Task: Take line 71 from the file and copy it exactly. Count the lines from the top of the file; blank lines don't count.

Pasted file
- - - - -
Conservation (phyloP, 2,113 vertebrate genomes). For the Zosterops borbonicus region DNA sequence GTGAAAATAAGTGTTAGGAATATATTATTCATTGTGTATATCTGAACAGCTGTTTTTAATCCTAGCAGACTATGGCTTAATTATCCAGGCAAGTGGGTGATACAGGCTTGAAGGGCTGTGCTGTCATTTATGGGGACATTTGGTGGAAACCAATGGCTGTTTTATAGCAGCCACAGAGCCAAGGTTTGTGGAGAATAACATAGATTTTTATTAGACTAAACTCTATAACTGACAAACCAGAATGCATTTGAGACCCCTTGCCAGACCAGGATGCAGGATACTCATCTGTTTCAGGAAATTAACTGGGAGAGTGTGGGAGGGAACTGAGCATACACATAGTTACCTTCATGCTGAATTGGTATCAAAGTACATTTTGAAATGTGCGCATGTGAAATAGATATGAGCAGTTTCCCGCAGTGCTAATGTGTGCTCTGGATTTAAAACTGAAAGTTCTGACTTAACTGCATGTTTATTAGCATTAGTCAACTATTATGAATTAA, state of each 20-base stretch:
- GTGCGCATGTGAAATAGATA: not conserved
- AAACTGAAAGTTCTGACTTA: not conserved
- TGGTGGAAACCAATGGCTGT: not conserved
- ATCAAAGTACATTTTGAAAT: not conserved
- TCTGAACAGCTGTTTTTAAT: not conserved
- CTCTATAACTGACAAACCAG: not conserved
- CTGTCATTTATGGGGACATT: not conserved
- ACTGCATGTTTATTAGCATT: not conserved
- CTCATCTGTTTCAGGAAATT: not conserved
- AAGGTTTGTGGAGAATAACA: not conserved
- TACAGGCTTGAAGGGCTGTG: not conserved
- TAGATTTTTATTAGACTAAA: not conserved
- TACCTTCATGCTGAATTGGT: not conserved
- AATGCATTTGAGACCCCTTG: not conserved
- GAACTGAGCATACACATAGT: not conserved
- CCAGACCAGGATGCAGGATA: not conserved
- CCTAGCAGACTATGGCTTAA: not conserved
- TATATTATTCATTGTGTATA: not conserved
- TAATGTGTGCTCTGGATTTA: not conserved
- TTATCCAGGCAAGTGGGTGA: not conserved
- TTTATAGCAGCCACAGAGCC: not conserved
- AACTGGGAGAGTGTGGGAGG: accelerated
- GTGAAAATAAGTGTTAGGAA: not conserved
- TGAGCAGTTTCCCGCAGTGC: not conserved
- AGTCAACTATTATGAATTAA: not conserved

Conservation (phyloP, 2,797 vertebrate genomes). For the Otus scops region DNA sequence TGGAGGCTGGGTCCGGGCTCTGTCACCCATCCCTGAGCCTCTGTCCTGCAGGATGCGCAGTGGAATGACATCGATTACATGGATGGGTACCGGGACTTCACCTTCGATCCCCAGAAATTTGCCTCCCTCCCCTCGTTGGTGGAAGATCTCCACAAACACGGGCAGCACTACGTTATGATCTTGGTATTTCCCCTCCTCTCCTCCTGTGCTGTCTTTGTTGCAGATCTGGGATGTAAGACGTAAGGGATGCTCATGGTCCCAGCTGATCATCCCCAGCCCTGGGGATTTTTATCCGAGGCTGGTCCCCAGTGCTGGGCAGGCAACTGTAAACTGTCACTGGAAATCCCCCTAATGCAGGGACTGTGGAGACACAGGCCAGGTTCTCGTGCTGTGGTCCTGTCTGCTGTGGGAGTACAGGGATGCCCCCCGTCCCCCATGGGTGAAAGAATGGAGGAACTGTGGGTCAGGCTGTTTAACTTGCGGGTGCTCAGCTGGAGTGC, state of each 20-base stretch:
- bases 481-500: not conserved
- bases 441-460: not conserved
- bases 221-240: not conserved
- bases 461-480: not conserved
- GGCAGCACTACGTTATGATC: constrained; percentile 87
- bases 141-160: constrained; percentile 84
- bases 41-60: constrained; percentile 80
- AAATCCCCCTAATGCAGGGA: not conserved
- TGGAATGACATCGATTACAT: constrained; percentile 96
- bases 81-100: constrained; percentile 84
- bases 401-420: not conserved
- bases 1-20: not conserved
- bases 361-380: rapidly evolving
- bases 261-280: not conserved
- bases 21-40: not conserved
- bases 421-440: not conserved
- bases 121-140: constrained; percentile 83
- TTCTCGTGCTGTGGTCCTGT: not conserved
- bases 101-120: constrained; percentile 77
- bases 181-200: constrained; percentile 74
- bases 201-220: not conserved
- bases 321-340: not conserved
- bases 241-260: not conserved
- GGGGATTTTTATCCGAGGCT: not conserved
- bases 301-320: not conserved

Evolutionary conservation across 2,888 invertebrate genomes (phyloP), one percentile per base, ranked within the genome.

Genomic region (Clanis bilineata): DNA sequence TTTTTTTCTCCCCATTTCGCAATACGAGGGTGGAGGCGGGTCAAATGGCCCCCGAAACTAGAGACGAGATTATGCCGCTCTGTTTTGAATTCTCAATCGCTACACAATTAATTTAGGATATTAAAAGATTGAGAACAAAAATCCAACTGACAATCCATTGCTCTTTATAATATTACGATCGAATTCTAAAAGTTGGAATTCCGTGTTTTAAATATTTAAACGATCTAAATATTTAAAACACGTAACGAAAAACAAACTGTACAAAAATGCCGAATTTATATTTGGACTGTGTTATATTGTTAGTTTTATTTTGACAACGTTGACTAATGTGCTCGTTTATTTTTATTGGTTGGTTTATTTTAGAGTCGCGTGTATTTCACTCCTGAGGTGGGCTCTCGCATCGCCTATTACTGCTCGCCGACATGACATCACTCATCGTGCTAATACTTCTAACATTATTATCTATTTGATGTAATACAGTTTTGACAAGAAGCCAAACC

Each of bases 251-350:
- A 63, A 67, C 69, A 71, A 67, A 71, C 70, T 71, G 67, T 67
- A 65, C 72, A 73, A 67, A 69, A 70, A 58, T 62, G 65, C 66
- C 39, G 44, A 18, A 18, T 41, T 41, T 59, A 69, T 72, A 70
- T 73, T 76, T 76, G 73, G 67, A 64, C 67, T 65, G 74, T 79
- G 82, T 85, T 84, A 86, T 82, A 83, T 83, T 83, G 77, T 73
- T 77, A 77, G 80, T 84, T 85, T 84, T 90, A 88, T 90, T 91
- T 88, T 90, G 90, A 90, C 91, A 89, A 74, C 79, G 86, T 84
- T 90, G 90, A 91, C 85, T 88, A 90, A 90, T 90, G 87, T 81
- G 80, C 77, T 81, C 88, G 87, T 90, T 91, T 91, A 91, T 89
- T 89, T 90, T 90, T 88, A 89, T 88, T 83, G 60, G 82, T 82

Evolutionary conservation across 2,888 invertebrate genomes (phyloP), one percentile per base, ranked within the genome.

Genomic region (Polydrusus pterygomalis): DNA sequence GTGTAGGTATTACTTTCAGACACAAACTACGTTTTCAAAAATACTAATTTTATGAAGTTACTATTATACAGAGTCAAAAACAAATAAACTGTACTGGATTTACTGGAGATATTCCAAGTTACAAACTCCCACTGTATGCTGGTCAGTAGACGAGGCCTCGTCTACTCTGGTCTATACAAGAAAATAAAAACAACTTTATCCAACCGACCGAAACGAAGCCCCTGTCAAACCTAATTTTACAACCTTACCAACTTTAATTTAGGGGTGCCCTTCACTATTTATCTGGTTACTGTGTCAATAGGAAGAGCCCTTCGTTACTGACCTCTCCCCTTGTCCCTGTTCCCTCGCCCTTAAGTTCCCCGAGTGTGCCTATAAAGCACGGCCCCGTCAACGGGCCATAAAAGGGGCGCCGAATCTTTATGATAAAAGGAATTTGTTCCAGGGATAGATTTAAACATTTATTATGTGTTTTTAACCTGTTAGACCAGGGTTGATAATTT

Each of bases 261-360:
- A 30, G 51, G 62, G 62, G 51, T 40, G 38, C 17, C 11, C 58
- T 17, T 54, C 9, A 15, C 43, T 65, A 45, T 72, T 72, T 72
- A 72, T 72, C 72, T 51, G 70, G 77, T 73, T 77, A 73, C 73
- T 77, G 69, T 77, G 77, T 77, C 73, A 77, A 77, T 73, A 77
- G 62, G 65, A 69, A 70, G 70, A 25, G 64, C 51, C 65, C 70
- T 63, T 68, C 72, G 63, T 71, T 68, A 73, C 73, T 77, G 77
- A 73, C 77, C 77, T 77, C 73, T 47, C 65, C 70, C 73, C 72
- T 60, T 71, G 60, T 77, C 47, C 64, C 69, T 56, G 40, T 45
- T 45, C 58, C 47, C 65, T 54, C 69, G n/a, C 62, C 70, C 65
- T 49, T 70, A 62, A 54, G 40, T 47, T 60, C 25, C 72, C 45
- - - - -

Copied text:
- A 72, T 72, C 72, T 51, G 70, G 77, T 73, T 77, A 73, C 73